The next-generation control system, OCX 3F, will modify OCX Blocks 1 and 2 to use the enhanced capabilities of GPS IIIF satellites. OCX 3F received Milestone B and Acquisition Program Baseline (APB) approval from the Milestone Decision Authority (MDA) and was authorized to enter the Engineering and Manufacturing Development (EMD) phase in May. In November, the OCX 3F program deployed 3F mission software into OCX’s Near Operations Environment (NOE) for the first time after completion of the program’s first Integration Readiness Review (IRR). The IRR event ensures that the software meets integrity standards and receives approval to be integrated and tested on the NOE prior to software releases to the operational users. OCX 3F anticipates achieving operational acceptance in 2027.

The GPS III government and industry team recently core mated GPS III SV10 and nicknamed it “Hedy Lamarr” after the actress and inventor. (Image: Lockheed Matin)

The GPS III government and industry team recently core mated GPS III SV10 and nicknamed it “Hedy Lamarr” after the actress and inventor. (Image: Lockheed Matin)

User Equipment Segment

Among the arsenal of GPS user equipment, very few pieces have the technology to use the M-code signal. Maintaining a competitive advantage against the adversary requires use of these signals; the GPS Enterprise is focused on developing Modernized GPS User Equipment (MGUE) capable of accessing these signals. The MGUE program is a joint service program developing modernized M-code-capable military GPS receivers. The program is broken into two increments (Inc 1 and Inc 2). Both are designed to deliver secure PNT performance, allow navigation warfare operations, enhance anti-jam, enhance anti-spoof and anti-tamper, and enable Blue Force Electronic Attack.

As part of the multiple elements under the MGUE Inc 1 umbrella, L3Harris delivered its final Build 7 ground card to the government on Nov. 16, 2021, and completed regression testing on that kit in February 2022. The final Delta Security Certification and Approval were completed on April 13 and April 29, 2022, respectively. Development of the L3H Ground-Based GPS Receiver Applications Module (GB-GRAM-M) card, which delivers geolocation and precise positioning capabilities for space-constrained applications while providing increased security and anti-jam capabilities, is complete and available for services procurement. MGUE Inc 1 completed qualification testing for the aviation and maritime cards on Sept. 9, 2022, with updated software builds. This build allows the program to progress to 98% of the requirements verified and enables B-2 Bombers and Guided Missile Destroyers (DDG) to continue progress toward operational testing. Completion of this commitment means significant progress toward operational testing for stakeholders and warfighters.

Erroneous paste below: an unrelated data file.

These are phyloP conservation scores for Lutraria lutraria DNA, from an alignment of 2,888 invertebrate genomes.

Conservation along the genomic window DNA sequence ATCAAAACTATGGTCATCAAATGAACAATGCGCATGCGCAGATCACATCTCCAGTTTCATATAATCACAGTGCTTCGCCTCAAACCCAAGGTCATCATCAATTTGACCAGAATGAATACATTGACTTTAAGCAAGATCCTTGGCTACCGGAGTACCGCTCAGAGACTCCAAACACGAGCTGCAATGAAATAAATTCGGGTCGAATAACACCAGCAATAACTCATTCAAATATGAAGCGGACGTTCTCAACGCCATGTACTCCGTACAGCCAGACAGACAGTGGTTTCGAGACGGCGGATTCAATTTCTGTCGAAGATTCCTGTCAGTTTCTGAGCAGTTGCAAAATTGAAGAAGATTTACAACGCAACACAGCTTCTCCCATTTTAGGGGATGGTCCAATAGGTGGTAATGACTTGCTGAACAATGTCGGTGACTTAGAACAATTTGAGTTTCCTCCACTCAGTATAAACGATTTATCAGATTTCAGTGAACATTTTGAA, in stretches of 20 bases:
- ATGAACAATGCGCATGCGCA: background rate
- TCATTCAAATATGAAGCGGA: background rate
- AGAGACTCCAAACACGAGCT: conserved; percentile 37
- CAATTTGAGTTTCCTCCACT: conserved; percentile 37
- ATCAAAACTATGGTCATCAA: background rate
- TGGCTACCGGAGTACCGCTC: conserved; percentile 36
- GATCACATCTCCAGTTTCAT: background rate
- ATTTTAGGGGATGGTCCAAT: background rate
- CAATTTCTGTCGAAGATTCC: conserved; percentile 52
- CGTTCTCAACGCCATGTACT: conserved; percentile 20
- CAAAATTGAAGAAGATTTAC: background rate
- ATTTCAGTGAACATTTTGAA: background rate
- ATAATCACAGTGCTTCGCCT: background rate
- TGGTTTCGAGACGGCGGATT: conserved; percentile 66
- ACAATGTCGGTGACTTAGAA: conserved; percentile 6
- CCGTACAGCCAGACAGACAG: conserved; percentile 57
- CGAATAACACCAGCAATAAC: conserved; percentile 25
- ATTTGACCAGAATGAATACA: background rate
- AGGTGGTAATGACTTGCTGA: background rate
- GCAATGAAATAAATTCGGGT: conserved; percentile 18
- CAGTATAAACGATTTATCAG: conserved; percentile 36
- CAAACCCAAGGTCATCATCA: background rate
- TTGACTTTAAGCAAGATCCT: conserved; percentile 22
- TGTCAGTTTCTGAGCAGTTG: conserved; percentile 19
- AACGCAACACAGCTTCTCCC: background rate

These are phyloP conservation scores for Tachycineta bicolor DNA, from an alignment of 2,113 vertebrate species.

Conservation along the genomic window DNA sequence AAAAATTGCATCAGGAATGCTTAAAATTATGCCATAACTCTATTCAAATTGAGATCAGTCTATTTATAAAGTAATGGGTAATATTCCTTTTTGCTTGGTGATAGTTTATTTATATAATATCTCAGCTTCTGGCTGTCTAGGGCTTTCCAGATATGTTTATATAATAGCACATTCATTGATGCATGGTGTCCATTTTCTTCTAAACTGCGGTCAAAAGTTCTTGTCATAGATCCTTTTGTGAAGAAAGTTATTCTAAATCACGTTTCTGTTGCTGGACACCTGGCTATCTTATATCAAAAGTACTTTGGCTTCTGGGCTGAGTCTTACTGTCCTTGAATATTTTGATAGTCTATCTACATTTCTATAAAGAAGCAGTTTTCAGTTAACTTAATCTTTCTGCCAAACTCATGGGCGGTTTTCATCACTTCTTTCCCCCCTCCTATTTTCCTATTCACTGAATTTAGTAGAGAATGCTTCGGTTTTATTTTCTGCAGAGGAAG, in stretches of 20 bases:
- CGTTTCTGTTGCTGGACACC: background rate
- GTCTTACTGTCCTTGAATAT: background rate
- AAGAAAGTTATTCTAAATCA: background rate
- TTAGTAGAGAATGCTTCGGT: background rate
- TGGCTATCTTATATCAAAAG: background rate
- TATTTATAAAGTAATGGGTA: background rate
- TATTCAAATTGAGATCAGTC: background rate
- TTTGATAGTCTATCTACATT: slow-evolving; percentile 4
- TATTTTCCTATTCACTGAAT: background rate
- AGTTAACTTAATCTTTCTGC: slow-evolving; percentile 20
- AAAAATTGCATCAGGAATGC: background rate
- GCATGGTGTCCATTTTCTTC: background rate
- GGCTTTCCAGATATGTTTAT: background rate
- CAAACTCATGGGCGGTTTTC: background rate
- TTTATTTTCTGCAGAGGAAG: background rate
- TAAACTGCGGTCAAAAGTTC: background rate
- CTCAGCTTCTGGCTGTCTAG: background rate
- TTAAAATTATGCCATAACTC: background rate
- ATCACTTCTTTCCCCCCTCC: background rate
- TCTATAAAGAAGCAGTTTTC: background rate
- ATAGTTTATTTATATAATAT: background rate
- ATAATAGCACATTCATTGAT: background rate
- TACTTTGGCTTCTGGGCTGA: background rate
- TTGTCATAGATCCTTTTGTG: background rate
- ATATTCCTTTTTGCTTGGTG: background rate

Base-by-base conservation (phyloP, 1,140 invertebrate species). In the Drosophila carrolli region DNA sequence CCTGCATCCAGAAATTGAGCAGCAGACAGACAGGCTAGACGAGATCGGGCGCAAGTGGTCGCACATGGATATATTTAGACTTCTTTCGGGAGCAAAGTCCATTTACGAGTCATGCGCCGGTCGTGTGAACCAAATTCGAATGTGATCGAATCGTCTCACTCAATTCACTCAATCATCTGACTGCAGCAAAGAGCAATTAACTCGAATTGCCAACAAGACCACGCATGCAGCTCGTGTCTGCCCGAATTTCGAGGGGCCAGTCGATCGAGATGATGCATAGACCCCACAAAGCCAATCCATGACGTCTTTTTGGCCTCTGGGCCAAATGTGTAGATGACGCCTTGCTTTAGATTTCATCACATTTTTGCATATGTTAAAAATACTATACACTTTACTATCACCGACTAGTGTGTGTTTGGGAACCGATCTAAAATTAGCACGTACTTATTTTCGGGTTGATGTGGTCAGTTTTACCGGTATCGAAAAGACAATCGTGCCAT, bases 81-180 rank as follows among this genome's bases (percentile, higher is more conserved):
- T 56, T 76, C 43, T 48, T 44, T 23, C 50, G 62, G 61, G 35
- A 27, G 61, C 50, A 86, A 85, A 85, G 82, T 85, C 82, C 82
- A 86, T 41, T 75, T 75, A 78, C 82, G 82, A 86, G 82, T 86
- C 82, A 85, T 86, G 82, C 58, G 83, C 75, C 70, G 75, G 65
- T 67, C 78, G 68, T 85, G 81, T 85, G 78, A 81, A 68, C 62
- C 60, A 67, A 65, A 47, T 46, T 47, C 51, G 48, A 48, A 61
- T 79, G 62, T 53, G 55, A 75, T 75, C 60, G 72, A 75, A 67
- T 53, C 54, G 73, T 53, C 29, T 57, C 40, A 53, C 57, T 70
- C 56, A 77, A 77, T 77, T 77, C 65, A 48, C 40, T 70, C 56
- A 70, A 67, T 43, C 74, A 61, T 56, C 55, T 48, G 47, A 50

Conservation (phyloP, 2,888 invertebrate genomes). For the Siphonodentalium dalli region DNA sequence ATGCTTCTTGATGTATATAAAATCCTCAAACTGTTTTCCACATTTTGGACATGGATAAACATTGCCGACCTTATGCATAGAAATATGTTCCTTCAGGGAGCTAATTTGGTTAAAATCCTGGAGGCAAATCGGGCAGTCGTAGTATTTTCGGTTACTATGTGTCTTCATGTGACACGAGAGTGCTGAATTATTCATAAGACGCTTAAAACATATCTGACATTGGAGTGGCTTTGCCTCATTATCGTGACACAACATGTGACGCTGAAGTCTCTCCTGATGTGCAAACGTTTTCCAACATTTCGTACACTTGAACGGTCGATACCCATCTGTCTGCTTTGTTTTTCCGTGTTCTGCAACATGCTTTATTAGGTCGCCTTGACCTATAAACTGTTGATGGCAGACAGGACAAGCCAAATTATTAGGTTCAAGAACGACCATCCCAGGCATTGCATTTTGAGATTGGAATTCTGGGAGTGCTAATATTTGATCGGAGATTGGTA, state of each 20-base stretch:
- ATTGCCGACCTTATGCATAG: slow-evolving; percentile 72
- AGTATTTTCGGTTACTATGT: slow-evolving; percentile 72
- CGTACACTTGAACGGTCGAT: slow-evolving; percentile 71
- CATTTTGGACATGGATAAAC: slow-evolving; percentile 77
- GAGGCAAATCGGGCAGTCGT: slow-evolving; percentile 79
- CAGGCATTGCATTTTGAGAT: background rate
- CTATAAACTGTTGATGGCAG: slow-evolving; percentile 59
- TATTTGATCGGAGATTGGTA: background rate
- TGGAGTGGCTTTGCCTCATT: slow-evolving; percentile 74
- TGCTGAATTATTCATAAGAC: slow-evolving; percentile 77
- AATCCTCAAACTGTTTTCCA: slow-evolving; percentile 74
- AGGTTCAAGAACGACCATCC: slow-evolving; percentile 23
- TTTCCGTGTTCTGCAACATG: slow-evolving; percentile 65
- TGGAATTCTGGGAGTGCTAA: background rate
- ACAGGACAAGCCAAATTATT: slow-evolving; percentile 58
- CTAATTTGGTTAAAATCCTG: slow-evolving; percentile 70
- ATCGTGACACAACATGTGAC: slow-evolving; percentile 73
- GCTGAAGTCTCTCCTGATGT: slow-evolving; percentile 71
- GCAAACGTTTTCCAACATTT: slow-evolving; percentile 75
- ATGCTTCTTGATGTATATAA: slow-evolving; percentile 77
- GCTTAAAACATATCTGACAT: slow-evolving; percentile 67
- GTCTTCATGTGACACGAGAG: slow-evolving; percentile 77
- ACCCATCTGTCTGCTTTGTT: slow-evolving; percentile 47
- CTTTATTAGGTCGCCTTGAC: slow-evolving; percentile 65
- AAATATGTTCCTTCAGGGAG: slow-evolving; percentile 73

MGUE Inc 2 held Preliminary Design Reviews for the Miniature Serial Interface (MSI) in summer 2022, bringing the project another step closer to finalizing the EMD phase. Once all closure and action items are completed for the reviews, the government will consider each event complete. Critical Design Review (CDR) is scheduled for this summer and will validate the system design and the ability to meet system performance requirements. MGUE Inc 2 continues to execute the second competitive objective under Phase I for the Joint Modernized Handheld component; the effort is moving closer to completion of the handheld prototype and will ultimately make for a more seamless transition to operations.

GPS ground antenna at Schriever Space Force Base in Colorado. (Image: U.S. Air Force)

GPS ground antenna at Schriever Space Force Base in Colorado. (Image: U.S. Air Force)


The SSC’s mandate is paramount to maintaining our modern way of life. The space professionals dedicated to developing GPS technology are committed to delivering advanced capabilities to the warfighter, the civil sector, and the world. An interconnected world is ready for us. We’re on our way.

SSC is the U.S. Space Force field command responsible for acquiring and delivering the capabilities needed by warfighters to protect our nation’s strategic advantage in and from space. It manages an $11B budget for the U.S. Department of Defense and works in partnership with joint forces, industry, government agencies, academic and allied organizations to outpace emerging threats.

For analogous updates on the other three GNSS constellations, please see: